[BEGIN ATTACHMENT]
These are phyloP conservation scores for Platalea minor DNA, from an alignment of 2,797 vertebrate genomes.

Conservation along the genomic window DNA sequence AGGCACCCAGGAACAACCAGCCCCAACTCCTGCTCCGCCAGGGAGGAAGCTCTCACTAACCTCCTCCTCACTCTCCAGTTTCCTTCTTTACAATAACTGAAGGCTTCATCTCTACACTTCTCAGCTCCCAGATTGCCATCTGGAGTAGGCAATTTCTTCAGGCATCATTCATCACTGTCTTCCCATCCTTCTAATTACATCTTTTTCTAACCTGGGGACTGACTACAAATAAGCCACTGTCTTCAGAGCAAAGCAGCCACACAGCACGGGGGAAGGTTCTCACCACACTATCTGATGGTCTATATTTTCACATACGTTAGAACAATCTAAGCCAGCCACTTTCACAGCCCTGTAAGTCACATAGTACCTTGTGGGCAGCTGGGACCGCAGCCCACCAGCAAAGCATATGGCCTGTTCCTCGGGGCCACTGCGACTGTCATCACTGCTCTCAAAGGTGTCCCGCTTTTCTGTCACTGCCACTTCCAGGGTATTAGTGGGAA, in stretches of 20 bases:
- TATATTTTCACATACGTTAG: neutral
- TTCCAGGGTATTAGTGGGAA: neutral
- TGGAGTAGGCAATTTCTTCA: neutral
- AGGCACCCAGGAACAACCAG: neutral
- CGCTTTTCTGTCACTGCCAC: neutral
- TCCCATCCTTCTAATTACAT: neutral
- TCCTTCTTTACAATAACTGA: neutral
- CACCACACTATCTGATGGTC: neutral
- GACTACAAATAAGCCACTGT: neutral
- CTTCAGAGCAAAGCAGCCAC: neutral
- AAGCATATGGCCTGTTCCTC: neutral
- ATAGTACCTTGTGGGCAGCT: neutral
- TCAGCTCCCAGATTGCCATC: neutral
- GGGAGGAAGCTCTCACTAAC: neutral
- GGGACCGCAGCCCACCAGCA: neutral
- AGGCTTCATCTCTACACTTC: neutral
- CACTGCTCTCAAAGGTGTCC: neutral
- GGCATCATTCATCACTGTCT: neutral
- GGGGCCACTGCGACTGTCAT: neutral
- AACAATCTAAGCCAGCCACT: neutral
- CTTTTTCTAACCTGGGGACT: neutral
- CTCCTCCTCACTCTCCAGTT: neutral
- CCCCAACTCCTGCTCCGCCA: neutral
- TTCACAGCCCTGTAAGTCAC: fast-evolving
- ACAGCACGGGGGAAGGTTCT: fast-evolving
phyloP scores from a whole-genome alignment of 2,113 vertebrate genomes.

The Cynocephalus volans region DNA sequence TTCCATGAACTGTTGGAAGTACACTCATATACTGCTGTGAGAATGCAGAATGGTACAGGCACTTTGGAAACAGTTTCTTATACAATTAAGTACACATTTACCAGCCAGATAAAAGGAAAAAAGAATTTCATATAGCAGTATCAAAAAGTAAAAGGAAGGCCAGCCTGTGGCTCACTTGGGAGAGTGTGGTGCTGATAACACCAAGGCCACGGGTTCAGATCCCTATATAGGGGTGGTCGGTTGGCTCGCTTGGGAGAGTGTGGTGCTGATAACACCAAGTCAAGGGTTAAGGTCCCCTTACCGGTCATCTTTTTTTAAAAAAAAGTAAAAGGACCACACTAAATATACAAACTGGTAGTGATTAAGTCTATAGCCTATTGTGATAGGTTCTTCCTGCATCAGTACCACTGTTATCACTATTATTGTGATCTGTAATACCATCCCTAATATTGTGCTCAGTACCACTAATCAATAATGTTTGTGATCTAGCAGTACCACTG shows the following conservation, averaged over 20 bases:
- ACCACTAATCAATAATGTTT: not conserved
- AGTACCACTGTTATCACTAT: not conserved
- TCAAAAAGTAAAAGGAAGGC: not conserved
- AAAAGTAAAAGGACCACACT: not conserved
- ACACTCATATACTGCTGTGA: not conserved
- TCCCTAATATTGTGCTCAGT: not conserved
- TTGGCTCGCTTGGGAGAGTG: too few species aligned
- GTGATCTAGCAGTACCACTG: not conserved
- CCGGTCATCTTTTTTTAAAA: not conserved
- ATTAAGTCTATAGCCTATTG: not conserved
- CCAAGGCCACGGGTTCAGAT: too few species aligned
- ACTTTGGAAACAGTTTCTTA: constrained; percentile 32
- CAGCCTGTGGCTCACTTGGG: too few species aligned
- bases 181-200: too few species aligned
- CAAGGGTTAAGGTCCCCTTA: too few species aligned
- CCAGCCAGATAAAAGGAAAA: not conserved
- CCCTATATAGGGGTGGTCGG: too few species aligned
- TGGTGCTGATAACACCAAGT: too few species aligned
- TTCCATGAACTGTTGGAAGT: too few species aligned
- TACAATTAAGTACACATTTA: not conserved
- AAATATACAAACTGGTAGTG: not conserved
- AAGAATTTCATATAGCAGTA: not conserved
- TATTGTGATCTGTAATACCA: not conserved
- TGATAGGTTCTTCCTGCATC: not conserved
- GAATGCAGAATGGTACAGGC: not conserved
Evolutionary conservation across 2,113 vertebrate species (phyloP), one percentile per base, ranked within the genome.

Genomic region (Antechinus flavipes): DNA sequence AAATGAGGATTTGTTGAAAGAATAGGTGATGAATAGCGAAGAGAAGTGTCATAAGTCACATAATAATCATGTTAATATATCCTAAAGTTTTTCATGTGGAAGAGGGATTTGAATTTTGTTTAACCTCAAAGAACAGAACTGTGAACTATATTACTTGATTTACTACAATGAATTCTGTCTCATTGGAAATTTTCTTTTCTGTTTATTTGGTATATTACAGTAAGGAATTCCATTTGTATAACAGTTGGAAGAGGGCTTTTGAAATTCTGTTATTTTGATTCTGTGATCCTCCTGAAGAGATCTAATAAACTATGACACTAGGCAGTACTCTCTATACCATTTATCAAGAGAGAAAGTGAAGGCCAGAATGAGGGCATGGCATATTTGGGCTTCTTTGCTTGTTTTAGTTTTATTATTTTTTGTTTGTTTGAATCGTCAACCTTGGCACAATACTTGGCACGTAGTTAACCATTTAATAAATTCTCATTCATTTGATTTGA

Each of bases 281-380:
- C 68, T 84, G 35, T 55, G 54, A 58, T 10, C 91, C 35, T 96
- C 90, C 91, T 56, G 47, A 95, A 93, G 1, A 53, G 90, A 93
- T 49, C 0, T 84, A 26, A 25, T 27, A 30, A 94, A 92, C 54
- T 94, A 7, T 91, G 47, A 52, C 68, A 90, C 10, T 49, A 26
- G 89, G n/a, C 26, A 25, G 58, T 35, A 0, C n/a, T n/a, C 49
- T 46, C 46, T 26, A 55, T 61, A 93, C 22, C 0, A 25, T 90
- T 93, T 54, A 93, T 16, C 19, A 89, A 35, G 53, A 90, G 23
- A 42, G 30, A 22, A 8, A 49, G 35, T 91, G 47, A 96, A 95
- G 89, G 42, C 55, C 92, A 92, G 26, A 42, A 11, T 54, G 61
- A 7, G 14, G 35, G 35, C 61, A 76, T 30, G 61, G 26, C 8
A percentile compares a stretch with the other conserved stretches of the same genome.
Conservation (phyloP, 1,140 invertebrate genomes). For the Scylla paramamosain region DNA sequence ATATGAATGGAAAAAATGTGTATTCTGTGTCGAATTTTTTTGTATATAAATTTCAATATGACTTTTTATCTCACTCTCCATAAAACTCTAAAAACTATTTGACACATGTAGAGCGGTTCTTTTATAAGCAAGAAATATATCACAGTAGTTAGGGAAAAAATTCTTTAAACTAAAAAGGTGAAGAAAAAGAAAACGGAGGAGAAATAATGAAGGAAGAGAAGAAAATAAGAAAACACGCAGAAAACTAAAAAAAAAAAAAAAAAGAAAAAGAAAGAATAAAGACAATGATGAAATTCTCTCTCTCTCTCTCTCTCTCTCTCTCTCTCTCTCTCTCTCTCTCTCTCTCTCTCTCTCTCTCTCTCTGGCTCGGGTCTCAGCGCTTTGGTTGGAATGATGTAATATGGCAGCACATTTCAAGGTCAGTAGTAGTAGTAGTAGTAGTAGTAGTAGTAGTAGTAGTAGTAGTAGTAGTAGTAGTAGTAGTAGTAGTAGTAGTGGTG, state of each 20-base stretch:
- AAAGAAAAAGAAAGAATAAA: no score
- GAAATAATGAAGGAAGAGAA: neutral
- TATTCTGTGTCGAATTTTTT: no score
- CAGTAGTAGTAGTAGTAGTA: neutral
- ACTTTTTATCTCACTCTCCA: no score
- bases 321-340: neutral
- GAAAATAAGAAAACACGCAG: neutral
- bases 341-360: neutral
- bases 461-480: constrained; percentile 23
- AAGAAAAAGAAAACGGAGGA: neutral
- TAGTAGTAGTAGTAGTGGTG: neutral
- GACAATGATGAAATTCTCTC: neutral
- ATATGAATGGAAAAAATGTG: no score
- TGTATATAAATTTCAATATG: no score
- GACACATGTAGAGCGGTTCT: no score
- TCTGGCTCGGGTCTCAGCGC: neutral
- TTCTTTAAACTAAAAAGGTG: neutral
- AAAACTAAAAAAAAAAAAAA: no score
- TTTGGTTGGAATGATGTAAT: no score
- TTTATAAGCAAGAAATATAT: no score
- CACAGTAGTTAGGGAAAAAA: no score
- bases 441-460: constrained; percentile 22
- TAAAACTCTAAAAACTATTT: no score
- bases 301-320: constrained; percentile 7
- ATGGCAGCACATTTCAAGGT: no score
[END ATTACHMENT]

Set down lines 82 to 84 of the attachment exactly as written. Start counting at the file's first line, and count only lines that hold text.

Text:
- ATATGAATGGAAAAAATGTG: no score
- TGTATATAAATTTCAATATG: no score
- GACACATGTAGAGCGGTTCT: no score